The International Olympic Committee will vote on September 7 in Buenos Aires to decide whether Istanbul, Madrid, or Tokyo will host 2020 Olympic Games. Tokyo is no stranger to the voting process, having come up short in the battle to host the 2016 games. But this time around Tokyo is entering the final stretch as the odds-on favorite. Tokyo has pitched itself as the safe option, with plenty of money to host the event and few problems on the security front.
As Popular as Cute Puppies?
One question mark was whether Tokyo residents would actually be keen to host the event. This was worrisome because the city’s previous bid was said to have been scuttled, in part, by a lack of public enthusiasm. But support seems to be considerably higher for the current bid, with 77% of Tokyoites backing it according to the IOC’s own survey.
Some media sources have been quoting another survey, conducted in August by the Ministry of Education, Culture, Sports, Science, and Technology (MEXT), that suggests the bid is nearly as beloved by locals as cherry blossoms and warm baths—a jaw-dropping 92% support rate (although there seems to be no trace of the survey on the MEXT website). The English site of Deutsche Welle quotes that figure and takes a look at public support, including the minority opposed to hosting the games.
“Gung ho” is how an article by Justin McCurry on the Guardian website describes the general mood in Japan regarding the Olympic bid. The author points out that the Tokyo organizers are looking to the 2012 Games in London as a successful model. (The article sparked a lively debate in the comment section—mainly because the Guardian editors included a dubious factoid claiming the average price of coffee in Tokyo is a hefty ¥813.)
Helpful? “Not So Much”
Praising the 2012 Olympics landed Tokyo governor Inose Naoki in some hot water back in April, when he said during an interview with the New York Times that London had secured the games thanks to being located, like Tokyo, “in a developed country whose sense of hospitality is excellent” and couldn’t help adding: “But other cities, not so much.” Inose, who was really on a roll in that interview, entangled himself tighter by observing that Islamic countries (like Turkey) were always fighting with each other. Inose soon discovered that the IOC, unlike the World Wrestling Federation, frowns on such trash-talking.
He has been on his best behavior ever since, although this curious interview with the Buenos Aires Herald in August suggests that Inose may not be the best pitchman for Tokyo’s bid—at least among those who have never lost (and then recovered) a wallet in the city.
Misery Loves Company
But Inose’s ill-considered comments were only a temporary setback, as events elsewhere intervened to put some wind back in Tokyo’s sails. The outbreak of antigovernment protests in Turkey (and in Brazil), in particular, revived interest in Tokyo as the safer Olympic option.
The Turkish website Zaman has an article listing the “series of blows which have rained down on the Istanbul campaign in recent months,” including not only the anti-government protests but also a doping scandal among Turkish athletes. But an article in Turkey’s Hurriyet Daily News is a bit more sanguine, even quoting the country’s starry-eyed youth and sports minister, who looks to the Istanbul Games as a chance to “spread a wave of peace over the whole region through sports.” By most accounts, though, the former front-runner Istanbul is now running a distant third.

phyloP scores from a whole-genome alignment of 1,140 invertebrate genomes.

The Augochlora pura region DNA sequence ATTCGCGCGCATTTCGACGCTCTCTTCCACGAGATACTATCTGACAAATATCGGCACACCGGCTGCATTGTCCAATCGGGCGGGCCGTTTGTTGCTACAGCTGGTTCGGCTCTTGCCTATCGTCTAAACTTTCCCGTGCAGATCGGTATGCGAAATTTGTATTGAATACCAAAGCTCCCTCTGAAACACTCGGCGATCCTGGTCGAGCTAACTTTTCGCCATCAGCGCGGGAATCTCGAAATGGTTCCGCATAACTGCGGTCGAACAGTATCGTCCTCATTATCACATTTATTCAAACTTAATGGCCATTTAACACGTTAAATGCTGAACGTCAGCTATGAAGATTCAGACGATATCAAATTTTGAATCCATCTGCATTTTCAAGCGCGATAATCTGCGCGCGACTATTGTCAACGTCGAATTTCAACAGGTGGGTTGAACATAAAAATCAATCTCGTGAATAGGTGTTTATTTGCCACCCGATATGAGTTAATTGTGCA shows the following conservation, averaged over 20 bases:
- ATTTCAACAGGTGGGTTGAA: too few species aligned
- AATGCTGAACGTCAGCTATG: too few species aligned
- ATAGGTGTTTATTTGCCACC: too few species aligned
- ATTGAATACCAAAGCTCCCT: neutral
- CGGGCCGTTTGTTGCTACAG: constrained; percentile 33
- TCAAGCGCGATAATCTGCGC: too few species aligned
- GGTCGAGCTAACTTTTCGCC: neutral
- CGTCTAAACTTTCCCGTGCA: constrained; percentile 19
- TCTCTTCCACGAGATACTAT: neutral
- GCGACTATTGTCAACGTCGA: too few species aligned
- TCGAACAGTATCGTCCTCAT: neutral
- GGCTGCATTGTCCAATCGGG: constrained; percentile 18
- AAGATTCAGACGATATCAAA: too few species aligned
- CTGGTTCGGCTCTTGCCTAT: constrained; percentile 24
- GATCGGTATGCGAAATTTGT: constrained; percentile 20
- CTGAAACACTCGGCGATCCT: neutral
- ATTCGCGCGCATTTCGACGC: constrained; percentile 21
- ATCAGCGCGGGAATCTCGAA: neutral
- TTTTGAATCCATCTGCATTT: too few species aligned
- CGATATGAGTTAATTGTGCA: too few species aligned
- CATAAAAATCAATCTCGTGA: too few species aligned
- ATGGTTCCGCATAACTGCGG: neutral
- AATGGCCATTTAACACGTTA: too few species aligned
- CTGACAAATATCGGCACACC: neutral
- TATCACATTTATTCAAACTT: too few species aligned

Madrid’s bid, meanwhile, seems to be flying under the radar. The city was once deemed a long shot, given its economic woes, but it has come up with a realistic low-cost plan that has impressed some observers. Another strength Madrid has going for it is the pull of its IOC members, who include Juan Antonio Samaranch Jr., son of the former IOC chairman. If Madrid does come up short, as many expect, it will be its third straight bid rejection. It would be a bitter pill to swallow, but an informative El Pais article reminds readers that hosting the Olympics is not always a plus—a point too often lost amidst the bidding ballyhoo.
If the IOC voting had been held a month ago, Tokyo might have cruised to an easy victory. But the news of a radioactive water leak at the Fukushima nuclear plant has made things more difficult for Tokyo, especially since its main selling point has been safety and reliability. Takeda Tsunekazu, the head of Tokyo’s bid, assured his fellow IOC members in a letter that “Tokyo remains completely unaffected” by the leak, which “will not affect Tokyo’s hosting of the games.” An article on China’s Xinhuanet, however, describes the leak as a “dark shadow” over Tokyo’s bid. The timing of the leak with the upcoming IOC vote has, at least, seemed to spur the government to take a play a more hands-on approach to the clean-up effort.
The Tokyo organizers will have a last opportunity to make their case during their allotted 45-minute presentation on September 7. And then the IOC delegates, excluding those from the candidate countries, will cast their ballots in the first round of voting. We will know the results early in the morning of September 8, Japan time. (MS)
Translator and editor (and occasional writer), Nippon.com. Graduated from Kenyon College in 1991 with a degree in French literature. Has lived in Japan since arriving in 1995 on the JET Program. Received a master’s degree in social science from Hitotsubashi University in 2001. After stints at the Society for Testing English Proficiency (EIKEN) and a translation agency, joined Japan Echo Inc. in 2010.